- Standard Number:
OSHA requirements are set by statute, standards and regulations. Our interpretation letters explain these requirements and how they apply to particular circumstances, but they cannot create additional employer obligations. This letter constitutes OSHA's interpretation of the requirements discussed. Note that our enforcement guidance may be affected by changes to OSHA rules. Also, from time to time we update our guidance in response to new information. To keep apprised of such developments, you can consult OSHA's website at https://www.osha.gov.
September 23, 1991
Mr. Michael Munk
CFSI, Environmental Services
26 Pearl Street
Norwalk, Connecticut 06850
Dear Mr. Munk:
Thank you for your letter of July 14, regarding steam humidification systems and application of the Occupational Safety and Health Administration's (OSHA) Hazard Communication Standard (HCS), 29 CFR 1910.1200, to worker exposures to volatile amines emitted from those systems. I apologize for the delay of this response.
We are also in receipt of the letters you have written on this same topic to several other OSHA regional and area offices, including the Directorate of Technical Support in 0SHA's National Office in Washington; this letter will respond to the issues raised in all such correspondence from you. Your letters take issue with my response to Mr. Walter Macht of Betz Entec, Inc., dated May 8, which stated that "employees such as office workers who may be incidentally exposed to the chemicals in trace amounts from the humidification system would not be covered under the provisions of the HCS." Your recent letters specifically request "an overall definition of the potential hazard in institutional and industrial workplaces, where the steam humidification process is far more common."
Exposures to employees incidentally exposed to trace amounts of nitrosated compounds from ventilating apparatus is not a situation that is or would be covered under the information transmittal provisions of the HCS. As was pointed out in my May 8 letter, certainly all employees who work directly with these chemicals such as maintenance workers, building engineers, or other employees exposed or potentially exposed by directly handling or storing the anti-corrosive chemicals would be covered by the provisions of the rule. These employees' employers must make material safety data sheets (MSDSs) available to them, train them on the hazards associated with exposure, and ensure that container labels provide adequate required information, including, through use of the same identification, a link to the more detailed information on the MSDS.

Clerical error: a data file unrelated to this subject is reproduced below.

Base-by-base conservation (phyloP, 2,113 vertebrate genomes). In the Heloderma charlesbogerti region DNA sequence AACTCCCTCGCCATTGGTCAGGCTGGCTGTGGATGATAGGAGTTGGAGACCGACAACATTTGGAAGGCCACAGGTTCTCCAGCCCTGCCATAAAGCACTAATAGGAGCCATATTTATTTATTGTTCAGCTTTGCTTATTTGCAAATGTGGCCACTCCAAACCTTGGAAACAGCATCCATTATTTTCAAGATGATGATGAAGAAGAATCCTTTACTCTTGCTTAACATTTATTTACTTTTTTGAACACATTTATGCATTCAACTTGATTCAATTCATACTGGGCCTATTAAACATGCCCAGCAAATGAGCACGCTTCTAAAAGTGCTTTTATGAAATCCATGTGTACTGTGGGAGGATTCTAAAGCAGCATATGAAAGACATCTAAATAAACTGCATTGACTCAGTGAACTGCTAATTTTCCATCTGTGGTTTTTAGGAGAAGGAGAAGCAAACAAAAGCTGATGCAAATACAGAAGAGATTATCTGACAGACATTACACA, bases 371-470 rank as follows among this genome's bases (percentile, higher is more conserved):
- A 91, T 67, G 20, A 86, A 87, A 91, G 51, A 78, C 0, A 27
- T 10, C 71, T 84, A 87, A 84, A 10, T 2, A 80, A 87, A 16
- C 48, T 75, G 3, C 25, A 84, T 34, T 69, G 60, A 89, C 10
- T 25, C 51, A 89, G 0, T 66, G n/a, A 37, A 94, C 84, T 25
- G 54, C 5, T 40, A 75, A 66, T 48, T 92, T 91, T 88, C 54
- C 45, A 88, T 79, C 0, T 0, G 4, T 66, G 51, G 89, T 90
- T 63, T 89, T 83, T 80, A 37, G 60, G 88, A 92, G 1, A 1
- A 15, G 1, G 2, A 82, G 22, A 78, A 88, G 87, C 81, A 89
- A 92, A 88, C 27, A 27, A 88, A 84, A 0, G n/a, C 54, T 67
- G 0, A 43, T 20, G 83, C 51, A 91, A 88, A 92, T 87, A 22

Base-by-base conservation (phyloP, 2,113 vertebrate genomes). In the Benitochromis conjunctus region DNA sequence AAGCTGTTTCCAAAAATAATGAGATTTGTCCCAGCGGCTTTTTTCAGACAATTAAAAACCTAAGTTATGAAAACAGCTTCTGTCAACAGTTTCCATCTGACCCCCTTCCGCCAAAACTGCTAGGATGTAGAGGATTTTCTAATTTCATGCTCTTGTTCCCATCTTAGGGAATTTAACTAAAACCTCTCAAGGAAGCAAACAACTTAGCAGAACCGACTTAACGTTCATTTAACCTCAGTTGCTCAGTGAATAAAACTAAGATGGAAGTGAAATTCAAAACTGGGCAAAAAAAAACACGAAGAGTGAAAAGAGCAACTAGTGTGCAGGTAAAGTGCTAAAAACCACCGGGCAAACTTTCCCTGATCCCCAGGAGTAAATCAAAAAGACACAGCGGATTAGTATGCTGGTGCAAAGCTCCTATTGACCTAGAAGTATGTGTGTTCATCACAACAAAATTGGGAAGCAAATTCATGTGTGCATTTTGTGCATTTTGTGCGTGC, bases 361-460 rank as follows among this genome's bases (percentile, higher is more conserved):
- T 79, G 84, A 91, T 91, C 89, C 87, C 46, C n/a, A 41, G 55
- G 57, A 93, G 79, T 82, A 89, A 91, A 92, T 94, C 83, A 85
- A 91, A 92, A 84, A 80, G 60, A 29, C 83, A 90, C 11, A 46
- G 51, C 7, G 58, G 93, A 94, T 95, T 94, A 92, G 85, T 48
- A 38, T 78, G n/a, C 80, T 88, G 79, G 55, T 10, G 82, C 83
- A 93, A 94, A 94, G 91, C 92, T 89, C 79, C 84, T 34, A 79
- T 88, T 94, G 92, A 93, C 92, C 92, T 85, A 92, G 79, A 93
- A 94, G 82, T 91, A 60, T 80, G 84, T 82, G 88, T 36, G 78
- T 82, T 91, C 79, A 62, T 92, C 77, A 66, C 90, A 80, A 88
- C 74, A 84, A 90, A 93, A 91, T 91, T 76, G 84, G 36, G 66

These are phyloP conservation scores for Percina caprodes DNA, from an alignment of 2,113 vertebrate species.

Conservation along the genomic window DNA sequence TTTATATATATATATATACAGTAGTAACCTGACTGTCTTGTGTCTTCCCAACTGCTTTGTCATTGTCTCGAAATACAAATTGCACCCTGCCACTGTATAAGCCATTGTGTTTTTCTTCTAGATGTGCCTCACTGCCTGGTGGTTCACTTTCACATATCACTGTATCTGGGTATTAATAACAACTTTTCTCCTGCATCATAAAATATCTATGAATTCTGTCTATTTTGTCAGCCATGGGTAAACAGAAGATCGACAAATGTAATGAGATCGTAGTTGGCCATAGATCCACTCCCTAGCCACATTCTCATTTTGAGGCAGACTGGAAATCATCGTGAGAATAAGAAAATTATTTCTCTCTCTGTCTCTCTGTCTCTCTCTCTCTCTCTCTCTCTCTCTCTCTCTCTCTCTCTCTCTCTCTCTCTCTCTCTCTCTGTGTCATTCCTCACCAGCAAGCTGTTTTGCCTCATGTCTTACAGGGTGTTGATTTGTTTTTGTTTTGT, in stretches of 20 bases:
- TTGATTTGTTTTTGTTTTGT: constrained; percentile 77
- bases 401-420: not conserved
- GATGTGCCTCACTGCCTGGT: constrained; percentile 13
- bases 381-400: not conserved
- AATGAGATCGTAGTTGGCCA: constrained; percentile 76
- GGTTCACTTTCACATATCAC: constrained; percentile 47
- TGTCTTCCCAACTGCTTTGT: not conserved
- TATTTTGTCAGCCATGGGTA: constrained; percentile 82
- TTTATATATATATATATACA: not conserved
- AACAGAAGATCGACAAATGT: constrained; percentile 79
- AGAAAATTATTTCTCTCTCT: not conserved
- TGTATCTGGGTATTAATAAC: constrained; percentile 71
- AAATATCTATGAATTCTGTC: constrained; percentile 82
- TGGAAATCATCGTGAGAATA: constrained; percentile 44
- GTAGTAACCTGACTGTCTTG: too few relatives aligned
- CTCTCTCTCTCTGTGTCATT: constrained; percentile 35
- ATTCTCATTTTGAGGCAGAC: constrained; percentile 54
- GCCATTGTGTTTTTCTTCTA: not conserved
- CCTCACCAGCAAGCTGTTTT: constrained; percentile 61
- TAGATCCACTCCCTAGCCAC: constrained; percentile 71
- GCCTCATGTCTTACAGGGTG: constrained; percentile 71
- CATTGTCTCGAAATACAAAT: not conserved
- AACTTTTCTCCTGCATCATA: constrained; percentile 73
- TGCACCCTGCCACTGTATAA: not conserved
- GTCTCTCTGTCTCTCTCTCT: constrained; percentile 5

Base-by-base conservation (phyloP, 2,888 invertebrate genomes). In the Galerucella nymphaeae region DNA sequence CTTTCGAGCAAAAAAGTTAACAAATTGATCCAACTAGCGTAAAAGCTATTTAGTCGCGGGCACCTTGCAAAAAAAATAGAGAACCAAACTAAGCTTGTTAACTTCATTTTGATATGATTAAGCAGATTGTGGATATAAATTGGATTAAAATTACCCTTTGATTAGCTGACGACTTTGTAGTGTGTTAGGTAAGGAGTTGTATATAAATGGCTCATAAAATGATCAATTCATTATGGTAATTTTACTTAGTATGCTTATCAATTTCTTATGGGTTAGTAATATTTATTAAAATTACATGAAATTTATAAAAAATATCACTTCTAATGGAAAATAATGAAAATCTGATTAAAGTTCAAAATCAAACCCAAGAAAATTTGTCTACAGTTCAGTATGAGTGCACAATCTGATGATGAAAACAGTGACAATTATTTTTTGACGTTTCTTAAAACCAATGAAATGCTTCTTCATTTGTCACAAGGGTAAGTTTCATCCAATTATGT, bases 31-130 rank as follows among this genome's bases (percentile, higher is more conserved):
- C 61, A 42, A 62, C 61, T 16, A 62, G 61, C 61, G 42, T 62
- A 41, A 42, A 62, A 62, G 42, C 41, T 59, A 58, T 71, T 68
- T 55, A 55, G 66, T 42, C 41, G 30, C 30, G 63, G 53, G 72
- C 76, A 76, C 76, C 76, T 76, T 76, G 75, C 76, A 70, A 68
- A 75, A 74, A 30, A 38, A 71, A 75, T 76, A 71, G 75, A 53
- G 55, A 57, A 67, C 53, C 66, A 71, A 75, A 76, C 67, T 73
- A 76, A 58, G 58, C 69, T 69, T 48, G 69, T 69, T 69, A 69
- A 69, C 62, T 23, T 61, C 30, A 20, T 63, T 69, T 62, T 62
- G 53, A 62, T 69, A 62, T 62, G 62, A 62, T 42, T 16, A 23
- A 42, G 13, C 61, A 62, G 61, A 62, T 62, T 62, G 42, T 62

However, indirect exposures to other employees in the building to the trace amounts of amine compounds which may be produced in the ventilation systems is not, again, a situation that is intended to be covered under the Hazard Communication rule.
Information transmittal, under the HCS, does not extend to the downstream workers who may be incidentally exposed to a material generated in a ventilation system. The statement you quote from the (now obsolete) OSHA compliance directive, CPL 2-2.38B, on hazard communication that "if a hazardous chemical is known to be present (e.g., nitrosamines are a known byproduct of the process) then it is covered by the standard." This statement, which has been deleted from the current directive, CPL 2-2.38C, dated October, 1990, (copy enclosed), was written to address the formation and coverage of byproducts in industrial processes to which employees who work directly with the chemical may be exposed during the process.
For these directly exposed workers, material safety data sheets for steam humidification compounds should include information on the formation of these n-nitrosamine compounds if, under their normal conditions of use in the workplace, employees (again, the maintenance workers, engineers, building personnel, etc., who work directly with the compounds) may be exposed to the byproducts formed. Transmittal of hazard communication information, i.e., labels, MSDSs, and training, does not extend to other employees in the building who may or may not be subsequently and incidentally "exposed" to the trace amounts which may be emitted from the building ventilation system.
OSHA also does not have specific Permissible Exposure Limits (PELs) for the N-Nitroso compounds mentioned in the memo you reference, Mr. Thomas J. Shepich's (Director, OSHA Directorate of Technical Support) memorandum of March 15, 1990, to OSHA Regional Administrators. This memo specifically was issued to alert OSHA field personnel to the potential for amine compounds to become nitrosated during certain industrial processes that our health compliance officers investigate. OSHA has no regulations which specifically prohibit exposure to compounds which may be generated in steam humidification systems. While the presence of these compounds may contribute to indoor air pollution, the Agency can enforce no specific exposure limits which would limit and control workplace exposure levels.
I hope this discussion and enclosed reference material will be helpful to you in understanding OSHA's policies with regard to the HCS and the steam humidification processes you described.
Patricia K. Clark, Director
Directorate of Compliance Programs